Since President Nixon closed the gold window in August of 1971, the price of gold has increased more than 37-fold. From a price of $40.65 at month-end August 1971, gold has risen to $1,528 today. A $1,000 investment in gold at the end of August 1971 would be worth over $37,000 today—a compounded annual return of 7.8%.
How Does Gold’s Return Compare to Stocks and Bonds?
Gold’s 7.8% return since August of 1971 compares favorably to the 7.4% return that intermediate-term U.S. Treasury securities delivered over the same time. More surprising to some is that gold has even appreciated more than stocks over this period. From August of 1971 through today, the S&P 500 index has increased at a 7.3% average annual rate. These numbers for the S&P exclude dividends and the reinvestment of dividends, but gold’s returns relative to stocks remain impressive for an asset that many consider to be the ultimate safe-haven.
Downside to Investing in Gold
The downside to investing in gold for some is that unlike bonds where the returns tend to be smoother, gold can experience long-dry spells. The table below compares the performance of gold to intermediate-term government bonds, and the S&P 500 (capital appreciation only). The 1970s were gold’s best decade with the price compounding at more than 35%, but over the next two decades, gold was down in price. Then during the 2000s, gold prices soared again rising at a 14.1% compounded annual rate. Stocks were down during the 2000s and bonds were up, but significantly underperformed gold. So far this decade, gold hasn’t performed as well as it did last decade, but it has kept pace with inflation and is only modestly lagging bonds.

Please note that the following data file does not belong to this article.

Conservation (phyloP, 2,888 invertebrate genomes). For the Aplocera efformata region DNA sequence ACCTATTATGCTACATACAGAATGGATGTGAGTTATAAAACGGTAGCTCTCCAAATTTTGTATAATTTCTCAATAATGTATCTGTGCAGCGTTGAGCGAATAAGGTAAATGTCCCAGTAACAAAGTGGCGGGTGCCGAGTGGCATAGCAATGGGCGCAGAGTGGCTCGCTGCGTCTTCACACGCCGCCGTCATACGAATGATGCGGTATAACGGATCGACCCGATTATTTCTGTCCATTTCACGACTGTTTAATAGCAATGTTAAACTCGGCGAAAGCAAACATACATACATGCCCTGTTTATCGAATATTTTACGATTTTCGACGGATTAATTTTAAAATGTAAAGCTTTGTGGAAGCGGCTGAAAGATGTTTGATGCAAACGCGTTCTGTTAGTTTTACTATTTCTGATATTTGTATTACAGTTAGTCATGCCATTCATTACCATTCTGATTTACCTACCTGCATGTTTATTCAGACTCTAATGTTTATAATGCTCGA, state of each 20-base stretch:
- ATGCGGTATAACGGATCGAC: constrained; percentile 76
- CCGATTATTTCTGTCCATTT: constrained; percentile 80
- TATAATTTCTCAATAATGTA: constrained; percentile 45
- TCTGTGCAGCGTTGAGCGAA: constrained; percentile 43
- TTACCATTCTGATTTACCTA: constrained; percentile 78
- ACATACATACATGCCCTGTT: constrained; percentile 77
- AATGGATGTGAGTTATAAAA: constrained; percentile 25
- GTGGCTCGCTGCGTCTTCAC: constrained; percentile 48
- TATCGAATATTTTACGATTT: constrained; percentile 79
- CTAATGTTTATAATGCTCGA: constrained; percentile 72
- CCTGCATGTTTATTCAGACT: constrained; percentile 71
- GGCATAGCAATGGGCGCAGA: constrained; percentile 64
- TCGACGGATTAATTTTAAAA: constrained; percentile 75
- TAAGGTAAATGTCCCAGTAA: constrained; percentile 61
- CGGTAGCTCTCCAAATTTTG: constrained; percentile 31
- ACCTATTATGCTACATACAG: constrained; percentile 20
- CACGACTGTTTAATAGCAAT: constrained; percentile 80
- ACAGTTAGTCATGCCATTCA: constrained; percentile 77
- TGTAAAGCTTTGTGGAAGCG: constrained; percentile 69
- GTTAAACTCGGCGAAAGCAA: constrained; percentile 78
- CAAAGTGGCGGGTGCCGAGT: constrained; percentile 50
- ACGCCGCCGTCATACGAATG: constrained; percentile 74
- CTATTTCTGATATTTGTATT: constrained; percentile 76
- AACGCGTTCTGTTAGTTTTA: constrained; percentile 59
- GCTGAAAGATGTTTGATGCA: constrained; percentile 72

Table of Historical Returns of Gold, Stocks, and Bonds by Decade
|*1970s return starts in August 1971 and 2010s returns end in August 2019|
The Reason Gold is a Good Long-term Investment
What should jump out at you from studying the table above is gold tends to move counter to stocks and bonds. At Young Research, we like to say that gold is the only investment we advise with the hope that it will fall in price. Why? Because as you can see in the table above when the price of gold is down, everything else in your portfolio is likely to be up. The 1980s and 1990s were a dismal time for gold, but they were boom times for stock and bond prices. Likewise, the 2000s were a great time to own gold, but stocks were down in price and bonds delivered modest returns.
The chart below on the long-term price of gold vs the S&P 500 reinforces this point over different periods. Gold bull markets tend to coincide with bear markets for stocks.
So what’s the verdict on Gold as a long-term investment? Gold has indeed been a good long-term investment and especially when held in conjunction with a stock and bond portfolio. And while gold’s future returns may not live up to its past performance, we would anticipate that gold will continue to perform well when stocks and bonds perform poorly.